The researchers began their investigation with 108,423 materials known from other experiments. They first used their self-developed algorithm to filter out materials with suitable geometric properties: crystals with a layered structure. This helped them to narrow down the number to 5,619 compounds, which were then screened using high-throughput electronic structure calculations, thus fishing out materials whose layers only had weak bonding interaction between them.
Using this step-by-step approach, the researchers succeeded in identifying 1825 crystal structures that may allow two-dimensional materials to be extracted. They also further tested in their simulations the crystals' mechanical stability, vibrational properties, electronic structure and potential magnetic strength for a subset of 258 promising candidates. The results showed that most of them are semiconductors.
Until now, two-dimensional materials have remained rare; only a few dozen could be produced or exfoliated from three-dimensional materials. For the team, the success of their new method in the search for two-dimensional materials is a perfect example of how computational methods can speed up the discovery of new materials.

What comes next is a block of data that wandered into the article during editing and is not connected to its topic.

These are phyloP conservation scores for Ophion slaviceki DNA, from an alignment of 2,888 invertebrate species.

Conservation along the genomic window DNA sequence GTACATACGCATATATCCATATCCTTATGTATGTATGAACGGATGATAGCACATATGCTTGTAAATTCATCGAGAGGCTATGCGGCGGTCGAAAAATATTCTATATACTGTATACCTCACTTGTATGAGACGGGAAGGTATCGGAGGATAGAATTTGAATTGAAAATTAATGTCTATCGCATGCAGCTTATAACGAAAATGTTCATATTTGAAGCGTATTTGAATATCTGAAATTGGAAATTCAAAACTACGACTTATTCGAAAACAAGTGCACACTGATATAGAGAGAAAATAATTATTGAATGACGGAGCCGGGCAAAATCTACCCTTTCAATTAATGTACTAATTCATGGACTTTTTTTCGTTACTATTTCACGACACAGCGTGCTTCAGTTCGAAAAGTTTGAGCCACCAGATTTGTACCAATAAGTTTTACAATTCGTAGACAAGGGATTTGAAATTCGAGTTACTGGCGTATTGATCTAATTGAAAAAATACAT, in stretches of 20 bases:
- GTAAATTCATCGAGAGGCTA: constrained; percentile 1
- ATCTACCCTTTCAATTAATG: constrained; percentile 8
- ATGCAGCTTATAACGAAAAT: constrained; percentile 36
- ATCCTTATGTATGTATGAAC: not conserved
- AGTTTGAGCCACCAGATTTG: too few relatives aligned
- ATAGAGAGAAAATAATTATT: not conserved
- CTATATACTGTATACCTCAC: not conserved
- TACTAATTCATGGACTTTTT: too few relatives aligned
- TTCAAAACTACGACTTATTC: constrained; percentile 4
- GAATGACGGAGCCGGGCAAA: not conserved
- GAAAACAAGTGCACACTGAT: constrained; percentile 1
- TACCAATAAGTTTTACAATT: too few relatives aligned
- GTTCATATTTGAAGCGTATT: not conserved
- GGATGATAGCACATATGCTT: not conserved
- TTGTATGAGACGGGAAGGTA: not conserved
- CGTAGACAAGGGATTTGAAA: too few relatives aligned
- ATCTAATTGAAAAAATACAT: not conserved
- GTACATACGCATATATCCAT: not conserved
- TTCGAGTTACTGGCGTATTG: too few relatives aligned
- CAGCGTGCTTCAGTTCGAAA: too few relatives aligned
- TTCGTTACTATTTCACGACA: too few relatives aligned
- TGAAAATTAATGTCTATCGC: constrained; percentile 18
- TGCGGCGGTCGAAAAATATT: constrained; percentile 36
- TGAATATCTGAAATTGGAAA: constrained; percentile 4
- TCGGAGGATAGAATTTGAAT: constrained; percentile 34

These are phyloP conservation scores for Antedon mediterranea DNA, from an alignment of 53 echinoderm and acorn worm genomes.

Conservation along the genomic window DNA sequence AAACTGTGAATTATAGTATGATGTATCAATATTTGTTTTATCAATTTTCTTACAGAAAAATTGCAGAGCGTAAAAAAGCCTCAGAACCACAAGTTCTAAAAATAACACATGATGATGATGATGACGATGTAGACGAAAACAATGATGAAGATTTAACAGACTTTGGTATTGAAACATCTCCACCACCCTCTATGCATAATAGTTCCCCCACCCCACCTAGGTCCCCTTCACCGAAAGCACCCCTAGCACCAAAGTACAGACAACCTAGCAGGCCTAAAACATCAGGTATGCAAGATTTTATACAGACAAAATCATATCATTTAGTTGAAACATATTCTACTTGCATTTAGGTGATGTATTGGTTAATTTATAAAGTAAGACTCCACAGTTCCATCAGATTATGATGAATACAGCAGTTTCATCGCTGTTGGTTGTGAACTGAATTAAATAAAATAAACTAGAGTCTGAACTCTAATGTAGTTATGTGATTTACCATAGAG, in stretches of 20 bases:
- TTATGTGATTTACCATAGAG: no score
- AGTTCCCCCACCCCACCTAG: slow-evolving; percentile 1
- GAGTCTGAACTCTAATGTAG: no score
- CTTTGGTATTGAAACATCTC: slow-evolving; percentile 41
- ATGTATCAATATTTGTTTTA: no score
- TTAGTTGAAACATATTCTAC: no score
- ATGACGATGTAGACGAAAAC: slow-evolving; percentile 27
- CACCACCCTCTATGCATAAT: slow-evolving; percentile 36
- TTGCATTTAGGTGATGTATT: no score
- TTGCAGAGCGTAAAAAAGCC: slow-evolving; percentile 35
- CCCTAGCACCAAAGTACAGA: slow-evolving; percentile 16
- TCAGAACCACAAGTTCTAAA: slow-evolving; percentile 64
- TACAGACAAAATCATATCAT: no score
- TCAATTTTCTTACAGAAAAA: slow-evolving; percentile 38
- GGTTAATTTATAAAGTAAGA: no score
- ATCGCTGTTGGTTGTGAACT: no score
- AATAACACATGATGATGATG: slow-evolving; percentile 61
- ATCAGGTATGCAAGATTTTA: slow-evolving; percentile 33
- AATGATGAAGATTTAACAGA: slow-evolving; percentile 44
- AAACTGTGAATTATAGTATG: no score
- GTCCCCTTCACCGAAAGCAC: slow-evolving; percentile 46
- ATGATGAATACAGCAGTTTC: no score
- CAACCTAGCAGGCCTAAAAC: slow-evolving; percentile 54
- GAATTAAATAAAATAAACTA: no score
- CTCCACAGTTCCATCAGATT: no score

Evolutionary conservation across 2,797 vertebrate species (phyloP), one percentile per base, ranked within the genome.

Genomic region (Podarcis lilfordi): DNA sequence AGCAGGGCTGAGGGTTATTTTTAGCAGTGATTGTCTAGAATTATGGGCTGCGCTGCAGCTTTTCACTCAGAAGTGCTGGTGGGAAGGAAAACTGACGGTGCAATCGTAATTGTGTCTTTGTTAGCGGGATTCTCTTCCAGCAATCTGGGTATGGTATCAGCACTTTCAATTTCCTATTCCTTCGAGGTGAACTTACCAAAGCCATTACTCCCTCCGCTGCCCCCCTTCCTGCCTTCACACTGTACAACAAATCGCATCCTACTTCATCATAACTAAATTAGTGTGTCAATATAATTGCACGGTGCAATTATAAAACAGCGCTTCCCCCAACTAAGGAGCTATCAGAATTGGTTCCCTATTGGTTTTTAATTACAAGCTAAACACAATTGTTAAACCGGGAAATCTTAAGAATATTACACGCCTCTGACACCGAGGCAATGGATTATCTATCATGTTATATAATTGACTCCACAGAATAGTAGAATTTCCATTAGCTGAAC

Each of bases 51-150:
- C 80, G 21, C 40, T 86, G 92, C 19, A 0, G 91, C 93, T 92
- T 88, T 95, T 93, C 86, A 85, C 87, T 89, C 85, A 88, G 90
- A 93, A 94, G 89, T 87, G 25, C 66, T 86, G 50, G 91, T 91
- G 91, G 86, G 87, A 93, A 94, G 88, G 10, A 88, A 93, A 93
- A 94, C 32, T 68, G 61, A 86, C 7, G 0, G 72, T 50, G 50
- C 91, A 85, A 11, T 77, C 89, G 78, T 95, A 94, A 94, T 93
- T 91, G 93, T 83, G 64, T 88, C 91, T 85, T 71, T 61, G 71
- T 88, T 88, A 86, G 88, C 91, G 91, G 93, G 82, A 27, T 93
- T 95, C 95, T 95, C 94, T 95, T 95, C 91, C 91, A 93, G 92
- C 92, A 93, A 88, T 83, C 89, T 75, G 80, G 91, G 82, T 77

Others are interested in their approach too: Olle Eriksson from Örebro University in Sweden, who was not involved in the study and contributed an article for News & Views inNature Nanotechnology, hopes that some of the materials will now be able to be experimentally produced. He is convinced that in future, this method will make it possible to find materials with particular desired properties using a suitable filter algorithm.
The paper titled " Two-dimensional materials from high-throughput computational exfoliation of experimentally known compounds " was authored by Mounet N. et al. It was published inNature Nanotechnology(2018), 13, 246-252.